Houseplant Growing: Tropical House Plant Care Instructions

Most indoor houseplants are tropical, and they do require a moderate amount of care. Light, watering, fertilizing, and plant disease give the novice growers the most trouble.

Most indoor houseplants are tropical, and they do require a moderate amount of care. Light, watering, fertilizing, and plant diseases give the novice growers the most trouble.

Light

Novice growers tend to believe the brightest, most direct sunlight is best for tropical plants. Actually, this is a myth. Direct sunlight, especially from a south window, can burn a plant's leaves. The light becomes magnified as it passes through the glass pane intensifying its heat. The best light for tropicals comes from a north or south window covered in sheer curtains. Now, the light's intensity is muted as it first must pass through sheers before it gets to the plant.

Watering

Novice growers also tend to over water their plants. Root rot and leaf spot result and, ultimately, the plant dies. Water only when the soil feels dry to the touch. Watering once a week in warm weather is a good rule of thumb.

Although rain water is the best choice for tropicals, you may use tap water as long as it is permitted to set out over night so the chlorine can evaporate from it. Then water from the top of the plant's pot avoiding its leaves.

Humidity must be considered with watering for it refers to the moisture in the air. All plants require humidity for successful growth, but tropicals with slender, delicate leaves need added humidity. Mist these at least once daily.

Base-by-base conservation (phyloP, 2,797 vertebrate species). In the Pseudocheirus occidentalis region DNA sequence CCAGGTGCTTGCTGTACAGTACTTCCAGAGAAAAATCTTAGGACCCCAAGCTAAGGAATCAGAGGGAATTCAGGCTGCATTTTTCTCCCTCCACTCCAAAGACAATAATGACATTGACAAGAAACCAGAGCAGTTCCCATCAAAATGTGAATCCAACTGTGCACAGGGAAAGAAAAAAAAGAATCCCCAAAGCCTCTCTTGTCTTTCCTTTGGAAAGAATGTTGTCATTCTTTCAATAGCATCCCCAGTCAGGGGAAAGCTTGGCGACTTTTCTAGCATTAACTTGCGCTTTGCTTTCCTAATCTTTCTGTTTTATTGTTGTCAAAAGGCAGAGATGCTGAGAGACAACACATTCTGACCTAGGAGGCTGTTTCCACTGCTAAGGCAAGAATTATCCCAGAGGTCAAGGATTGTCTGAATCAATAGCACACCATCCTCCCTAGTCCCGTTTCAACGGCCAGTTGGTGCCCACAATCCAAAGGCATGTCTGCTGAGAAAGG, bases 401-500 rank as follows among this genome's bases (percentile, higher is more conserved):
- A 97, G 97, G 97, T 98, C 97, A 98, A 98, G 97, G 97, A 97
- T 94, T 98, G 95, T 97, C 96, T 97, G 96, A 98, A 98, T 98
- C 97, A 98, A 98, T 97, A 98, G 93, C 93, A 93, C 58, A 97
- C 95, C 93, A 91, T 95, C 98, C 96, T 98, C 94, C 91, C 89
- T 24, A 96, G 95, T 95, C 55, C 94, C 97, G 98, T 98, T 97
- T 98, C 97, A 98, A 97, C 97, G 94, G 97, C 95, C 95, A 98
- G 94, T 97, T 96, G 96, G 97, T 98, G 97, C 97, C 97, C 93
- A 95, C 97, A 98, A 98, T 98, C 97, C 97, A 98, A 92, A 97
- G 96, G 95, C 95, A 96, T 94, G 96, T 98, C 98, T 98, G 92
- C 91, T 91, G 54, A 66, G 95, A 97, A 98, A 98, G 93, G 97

Fertilizer

Most commercial house plant fertilizers contain nitrogen, to promote growth; phosphorus, to promote root development; potassium, to promote root growth; and calcium to aide the plant's absorption of phosphorus and potassium. Fertilizing is most beneficial in the spring, but you will want to lightly fertilize all year around once or twice a month. Time release fertilizers do this for you. Apply this type in the spring.



Fungi

Inadequate use of light, water, or fertilizer can leave your tropicals open to disease. Fungi, a plant themselves, are the most common disease in tropical plants. Caused by over watering, poor light, high humidity, and unsterilized potting mix, fungi can spread quickly and destroy all of your tropical house plants.

Some common symptoms are shriveled leaf tips and leaves with dark strips; infected leaves falling off; a grayish-white substance forming on the soil; and leaves with white, brown and black spotted centers. Treat these plants with a fungicide and water them less. Lower the humidity and increase their ventilation.

If you must repot these plants, first sterilize the soil: Place the soil in a baking pan and insert a potato in its center. Bake at 350 degrees. When the potato is done, your soil is sterilized.

Suggested Tropical Plants

Heliconias, Gingers and Plumerias are examples of unusual tropical plants which grow well in warm, humid climates, but thy can also be grown indoors when winter temperatures are too cold.

Heliconias give a showy display with their huge leaves and fantastic flowers. Ginger produces a heady fragrance. Most comfortable in moist, fertile, organic soil, gingers come in a variety of species. Finally, Plumeria, frangipani, a most beautiful and fragrant tree, comes in seven different varieties.

These are a few suggestions. Your own research will lead you to hundreds of tropicals. Follow this simple advice for caring for them, and they'll give you years of pleasure.

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